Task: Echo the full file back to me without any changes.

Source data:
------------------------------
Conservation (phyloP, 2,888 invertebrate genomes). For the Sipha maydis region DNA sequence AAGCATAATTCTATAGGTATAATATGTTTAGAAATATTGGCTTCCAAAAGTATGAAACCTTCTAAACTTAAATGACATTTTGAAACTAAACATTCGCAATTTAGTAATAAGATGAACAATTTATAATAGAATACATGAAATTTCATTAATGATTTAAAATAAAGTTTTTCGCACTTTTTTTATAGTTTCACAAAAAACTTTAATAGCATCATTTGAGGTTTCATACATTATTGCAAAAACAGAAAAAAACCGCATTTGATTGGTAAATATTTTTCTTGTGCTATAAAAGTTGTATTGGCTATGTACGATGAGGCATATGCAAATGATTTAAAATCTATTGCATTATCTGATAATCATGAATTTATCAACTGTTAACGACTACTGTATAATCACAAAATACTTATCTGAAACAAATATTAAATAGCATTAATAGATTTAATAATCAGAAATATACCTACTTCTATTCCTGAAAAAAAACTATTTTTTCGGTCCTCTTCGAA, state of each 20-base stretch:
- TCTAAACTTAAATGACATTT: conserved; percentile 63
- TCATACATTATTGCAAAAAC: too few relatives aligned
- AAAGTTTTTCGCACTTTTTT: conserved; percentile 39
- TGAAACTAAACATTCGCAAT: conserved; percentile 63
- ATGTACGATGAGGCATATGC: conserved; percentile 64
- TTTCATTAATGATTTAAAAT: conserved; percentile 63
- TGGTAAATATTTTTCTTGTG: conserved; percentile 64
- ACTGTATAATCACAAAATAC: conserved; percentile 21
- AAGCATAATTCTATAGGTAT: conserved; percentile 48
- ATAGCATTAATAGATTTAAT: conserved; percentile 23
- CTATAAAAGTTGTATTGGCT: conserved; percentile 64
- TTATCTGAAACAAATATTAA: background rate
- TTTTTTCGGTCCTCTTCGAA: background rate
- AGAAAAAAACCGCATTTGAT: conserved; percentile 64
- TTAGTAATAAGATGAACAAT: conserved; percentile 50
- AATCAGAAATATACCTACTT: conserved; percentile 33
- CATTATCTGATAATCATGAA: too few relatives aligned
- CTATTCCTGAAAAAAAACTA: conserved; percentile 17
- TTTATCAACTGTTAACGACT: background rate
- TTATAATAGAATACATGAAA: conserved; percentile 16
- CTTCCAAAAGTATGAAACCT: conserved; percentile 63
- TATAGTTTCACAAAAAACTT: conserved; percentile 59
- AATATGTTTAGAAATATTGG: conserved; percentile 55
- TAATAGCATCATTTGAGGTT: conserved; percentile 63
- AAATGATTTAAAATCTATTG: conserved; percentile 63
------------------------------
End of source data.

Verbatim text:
Conservation (phyloP, 2,888 invertebrate genomes). For the Sipha maydis region DNA sequence AAGCATAATTCTATAGGTATAATATGTTTAGAAATATTGGCTTCCAAAAGTATGAAACCTTCTAAACTTAAATGACATTTTGAAACTAAACATTCGCAATTTAGTAATAAGATGAACAATTTATAATAGAATACATGAAATTTCATTAATGATTTAAAATAAAGTTTTTCGCACTTTTTTTATAGTTTCACAAAAAACTTTAATAGCATCATTTGAGGTTTCATACATTATTGCAAAAACAGAAAAAAACCGCATTTGATTGGTAAATATTTTTCTTGTGCTATAAAAGTTGTATTGGCTATGTACGATGAGGCATATGCAAATGATTTAAAATCTATTGCATTATCTGATAATCATGAATTTATCAACTGTTAACGACTACTGTATAATCACAAAATACTTATCTGAAACAAATATTAAATAGCATTAATAGATTTAATAATCAGAAATATACCTACTTCTATTCCTGAAAAAAAACTATTTTTTCGGTCCTCTTCGAA, state of each 20-base stretch:
- TCTAAACTTAAATGACATTT: conserved; percentile 63
- TCATACATTATTGCAAAAAC: too few relatives aligned
- AAAGTTTTTCGCACTTTTTT: conserved; percentile 39
- TGAAACTAAACATTCGCAAT: conserved; percentile 63
- ATGTACGATGAGGCATATGC: conserved; percentile 64
- TTTCATTAATGATTTAAAAT: conserved; percentile 63
- TGGTAAATATTTTTCTTGTG: conserved; percentile 64
- ACTGTATAATCACAAAATAC: conserved; percentile 21
- AAGCATAATTCTATAGGTAT: conserved; percentile 48
- ATAGCATTAATAGATTTAAT: conserved; percentile 23
- CTATAAAAGTTGTATTGGCT: conserved; percentile 64
- TTATCTGAAACAAATATTAA: background rate
- TTTTTTCGGTCCTCTTCGAA: background rate
- AGAAAAAAACCGCATTTGAT: conserved; percentile 64
- TTAGTAATAAGATGAACAAT: conserved; percentile 50
- AATCAGAAATATACCTACTT: conserved; percentile 33
- CATTATCTGATAATCATGAA: too few relatives aligned
- CTATTCCTGAAAAAAAACTA: conserved; percentile 17
- TTTATCAACTGTTAACGACT: background rate
- TTATAATAGAATACATGAAA: conserved; percentile 16
- CTTCCAAAAGTATGAAACCT: conserved; percentile 63
- TATAGTTTCACAAAAAACTT: conserved; percentile 59
- AATATGTTTAGAAATATTGG: conserved; percentile 55
- TAATAGCATCATTTGAGGTT: conserved; percentile 63
- AAATGATTTAAAATCTATTG: conserved; percentile 63